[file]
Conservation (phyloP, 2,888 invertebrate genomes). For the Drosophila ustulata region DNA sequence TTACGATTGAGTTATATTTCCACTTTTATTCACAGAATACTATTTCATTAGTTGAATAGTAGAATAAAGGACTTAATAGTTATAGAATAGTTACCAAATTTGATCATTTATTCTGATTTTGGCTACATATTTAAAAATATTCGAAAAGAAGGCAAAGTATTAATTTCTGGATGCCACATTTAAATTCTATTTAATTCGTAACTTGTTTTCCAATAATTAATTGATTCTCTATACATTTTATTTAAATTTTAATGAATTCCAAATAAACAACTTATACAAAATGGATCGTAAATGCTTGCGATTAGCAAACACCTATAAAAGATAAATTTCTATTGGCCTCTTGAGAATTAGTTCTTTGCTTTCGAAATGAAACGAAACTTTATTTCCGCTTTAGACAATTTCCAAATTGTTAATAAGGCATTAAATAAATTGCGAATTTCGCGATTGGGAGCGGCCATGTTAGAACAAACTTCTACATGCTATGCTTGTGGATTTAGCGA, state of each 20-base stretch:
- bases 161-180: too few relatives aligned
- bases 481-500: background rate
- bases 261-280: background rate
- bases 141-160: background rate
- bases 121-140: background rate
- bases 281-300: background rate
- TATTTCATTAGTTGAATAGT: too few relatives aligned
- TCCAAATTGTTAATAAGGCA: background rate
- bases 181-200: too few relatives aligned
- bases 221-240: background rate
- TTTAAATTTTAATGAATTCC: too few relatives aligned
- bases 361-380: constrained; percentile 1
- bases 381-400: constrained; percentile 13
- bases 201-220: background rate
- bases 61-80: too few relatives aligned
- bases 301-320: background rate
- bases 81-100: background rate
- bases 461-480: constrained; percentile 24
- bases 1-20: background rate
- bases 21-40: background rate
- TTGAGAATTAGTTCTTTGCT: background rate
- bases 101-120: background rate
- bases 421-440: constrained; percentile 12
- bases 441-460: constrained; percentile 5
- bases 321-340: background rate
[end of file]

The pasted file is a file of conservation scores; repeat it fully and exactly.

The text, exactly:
Conservation (phyloP, 2,888 invertebrate genomes). For the Drosophila ustulata region DNA sequence TTACGATTGAGTTATATTTCCACTTTTATTCACAGAATACTATTTCATTAGTTGAATAGTAGAATAAAGGACTTAATAGTTATAGAATAGTTACCAAATTTGATCATTTATTCTGATTTTGGCTACATATTTAAAAATATTCGAAAAGAAGGCAAAGTATTAATTTCTGGATGCCACATTTAAATTCTATTTAATTCGTAACTTGTTTTCCAATAATTAATTGATTCTCTATACATTTTATTTAAATTTTAATGAATTCCAAATAAACAACTTATACAAAATGGATCGTAAATGCTTGCGATTAGCAAACACCTATAAAAGATAAATTTCTATTGGCCTCTTGAGAATTAGTTCTTTGCTTTCGAAATGAAACGAAACTTTATTTCCGCTTTAGACAATTTCCAAATTGTTAATAAGGCATTAAATAAATTGCGAATTTCGCGATTGGGAGCGGCCATGTTAGAACAAACTTCTACATGCTATGCTTGTGGATTTAGCGA, state of each 20-base stretch:
- bases 161-180: too few relatives aligned
- bases 481-500: background rate
- bases 261-280: background rate
- bases 141-160: background rate
- bases 121-140: background rate
- bases 281-300: background rate
- TATTTCATTAGTTGAATAGT: too few relatives aligned
- TCCAAATTGTTAATAAGGCA: background rate
- bases 181-200: too few relatives aligned
- bases 221-240: background rate
- TTTAAATTTTAATGAATTCC: too few relatives aligned
- bases 361-380: constrained; percentile 1
- bases 381-400: constrained; percentile 13
- bases 201-220: background rate
- bases 61-80: too few relatives aligned
- bases 301-320: background rate
- bases 81-100: background rate
- bases 461-480: constrained; percentile 24
- bases 1-20: background rate
- bases 21-40: background rate
- TTGAGAATTAGTTCTTTGCT: background rate
- bases 101-120: background rate
- bases 421-440: constrained; percentile 12
- bases 441-460: constrained; percentile 5
- bases 321-340: background rate